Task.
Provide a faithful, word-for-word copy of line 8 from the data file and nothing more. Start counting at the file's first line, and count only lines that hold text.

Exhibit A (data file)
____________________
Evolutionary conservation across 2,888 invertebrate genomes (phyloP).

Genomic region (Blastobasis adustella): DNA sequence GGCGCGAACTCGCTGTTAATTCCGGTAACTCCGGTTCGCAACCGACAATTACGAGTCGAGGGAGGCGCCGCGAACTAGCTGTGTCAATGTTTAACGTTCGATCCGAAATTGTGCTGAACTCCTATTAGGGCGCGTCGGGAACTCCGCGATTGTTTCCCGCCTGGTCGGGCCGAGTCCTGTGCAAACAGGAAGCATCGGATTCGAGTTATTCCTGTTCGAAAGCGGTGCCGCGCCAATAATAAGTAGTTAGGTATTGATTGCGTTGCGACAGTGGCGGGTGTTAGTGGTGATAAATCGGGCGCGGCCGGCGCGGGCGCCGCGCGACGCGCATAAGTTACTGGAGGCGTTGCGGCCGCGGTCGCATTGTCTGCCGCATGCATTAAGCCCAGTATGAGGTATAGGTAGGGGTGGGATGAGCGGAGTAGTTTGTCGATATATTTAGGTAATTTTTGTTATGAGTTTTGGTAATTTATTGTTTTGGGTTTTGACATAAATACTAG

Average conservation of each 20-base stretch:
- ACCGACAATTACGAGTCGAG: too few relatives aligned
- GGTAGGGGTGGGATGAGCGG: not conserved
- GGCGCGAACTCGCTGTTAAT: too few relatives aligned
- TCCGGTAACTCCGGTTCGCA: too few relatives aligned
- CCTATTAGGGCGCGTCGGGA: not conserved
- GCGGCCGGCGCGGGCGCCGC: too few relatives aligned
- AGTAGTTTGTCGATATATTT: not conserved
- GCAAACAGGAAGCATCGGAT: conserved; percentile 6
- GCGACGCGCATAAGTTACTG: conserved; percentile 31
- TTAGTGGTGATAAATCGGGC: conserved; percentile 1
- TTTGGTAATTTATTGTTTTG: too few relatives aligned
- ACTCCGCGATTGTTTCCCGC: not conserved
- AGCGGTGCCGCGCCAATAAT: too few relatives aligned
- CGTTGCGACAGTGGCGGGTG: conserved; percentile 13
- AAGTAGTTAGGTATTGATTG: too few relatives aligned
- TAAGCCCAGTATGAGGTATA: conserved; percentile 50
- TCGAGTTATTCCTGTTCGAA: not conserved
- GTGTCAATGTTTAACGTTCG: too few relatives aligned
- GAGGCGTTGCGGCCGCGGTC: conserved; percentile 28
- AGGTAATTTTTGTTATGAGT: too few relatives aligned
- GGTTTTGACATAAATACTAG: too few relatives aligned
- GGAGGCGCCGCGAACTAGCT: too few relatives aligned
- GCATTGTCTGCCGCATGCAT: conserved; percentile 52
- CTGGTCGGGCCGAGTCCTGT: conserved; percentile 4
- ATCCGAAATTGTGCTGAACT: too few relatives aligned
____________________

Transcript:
- CCTATTAGGGCGCGTCGGGA: not conserved